As you know, we at i-STUDENTglobal take mental health very seriously and have already posted about it a few times.
Finally, it appears that the UK government is taking it seriously too, with the announcement from the Office for Students that a £14.5m Mental Health Programme will be put in place to help university students with mental health problems.
10 UK Universities will be given this funding to improve their mental health resources and research. Feedback from this programme will then be implemented throughout all UK Higher Education Institutions.
But why is this much funding necessary?
94% of Higher Education Institutions reported strain on their counselling services due to high demand.
Students have reported high levels of anxiety, with 42.8% often or always worried. 87.7% said they struggled with feelings of anxiety – an increase of 18.7% since 2017 figures – and 33% reported suffering from loneliness often or all the time.
The Mental Health Foundation revealed that students suffering from mental health disorders may also be more likely to drop out of university; statistics highlight a 210% increase in university dropouts among students with mental health problems from 2009/10 to 2014/15.
The University of Nottingham is one of the Universities funded by the Office for Students Mental Health Programme and is undergoing a drastic change in how they handle mental health. To see if your University is part of the Programme, click here.
We spoke to Jahan Jiwa, a former first-year Classic Civilisation Undergraduate Student at the University of Nottingham, who dropped out of University in 2017 due to her mental health problems.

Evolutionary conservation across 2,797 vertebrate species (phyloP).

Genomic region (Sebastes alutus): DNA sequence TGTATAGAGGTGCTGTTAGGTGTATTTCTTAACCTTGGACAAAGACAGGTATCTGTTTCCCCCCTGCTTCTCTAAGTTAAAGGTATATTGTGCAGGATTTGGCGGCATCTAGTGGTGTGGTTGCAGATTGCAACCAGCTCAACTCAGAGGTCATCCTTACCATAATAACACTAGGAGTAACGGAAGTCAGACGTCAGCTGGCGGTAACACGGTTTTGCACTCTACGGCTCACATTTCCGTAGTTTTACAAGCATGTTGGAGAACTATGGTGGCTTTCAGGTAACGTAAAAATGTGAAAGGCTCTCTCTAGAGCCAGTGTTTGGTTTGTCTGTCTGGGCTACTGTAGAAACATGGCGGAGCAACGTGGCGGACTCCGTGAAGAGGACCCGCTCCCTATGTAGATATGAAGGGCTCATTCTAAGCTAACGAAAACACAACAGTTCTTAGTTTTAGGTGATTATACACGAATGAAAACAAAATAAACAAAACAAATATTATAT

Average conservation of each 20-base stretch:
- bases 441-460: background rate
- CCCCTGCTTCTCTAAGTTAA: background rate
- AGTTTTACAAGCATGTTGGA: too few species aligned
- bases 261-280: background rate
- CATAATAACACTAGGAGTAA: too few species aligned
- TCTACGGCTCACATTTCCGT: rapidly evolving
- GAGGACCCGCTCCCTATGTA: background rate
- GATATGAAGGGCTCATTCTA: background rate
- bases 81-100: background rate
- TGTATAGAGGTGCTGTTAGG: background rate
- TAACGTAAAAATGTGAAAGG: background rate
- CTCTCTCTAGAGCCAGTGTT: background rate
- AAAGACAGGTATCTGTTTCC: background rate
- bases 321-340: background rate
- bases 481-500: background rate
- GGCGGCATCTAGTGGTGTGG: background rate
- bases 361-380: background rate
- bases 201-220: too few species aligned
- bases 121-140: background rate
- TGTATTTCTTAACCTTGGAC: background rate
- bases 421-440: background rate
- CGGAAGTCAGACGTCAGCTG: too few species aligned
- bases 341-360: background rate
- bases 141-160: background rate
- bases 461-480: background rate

What disorders do you have, and how did these disorders impact your time at University?
“I suffer from BPD which was diagnosed in 2016. I also suffer from severe depression and GAD. These were diagnosed in 2013 and 2016, respectively. I struggled with a low mood and found it very difficult to socialise with my peers and attend lectures. It was very difficult for me to complete coursework on time and I was constantly asking for extensions.”
Did you approach the University about your disorder? How did they help/fail to help?
“I had spoken to the welfare support team ahead of my arrival and they arranged for my coursework extensions to be easier to access once I had spoken to my GP. This was very helpful because it meant I just had to fill in a form and submit it after the original deadline had passed, instead of getting approval from GP every time I required an extension. However, the waiting list for therapy was over 4 months long.”
What would you change about how Nottingham University helped you?
“I wish my professors and tutor had been more sympathetic towards my struggles. They were very dismissive of my disorder. But more importantly, I wish I could receive the therapy I needed sooner than 4 months!”
Is there any advice or anything else you would want to share to a student who has the same disorder as you?
“Do your best to arrange therapy as soon as you can because the waiting lists are sometimes up to six months long. Make sure you have a solid support system because you will need it, especially when it’s deadline/exam season. Some universities will also offer smaller rooms for exams and/or bursaries for students with mental health issues so speak to someone on the welfare team and get these set in place asap.”
Jahan now works as a tutor, which she finds very fulfilling. Jahan writes poems as a form of therapy, the poems are free to access on her blog here. You can follow Jahan on Twitter @assphrodite__, and on Instagram @wtfjahan .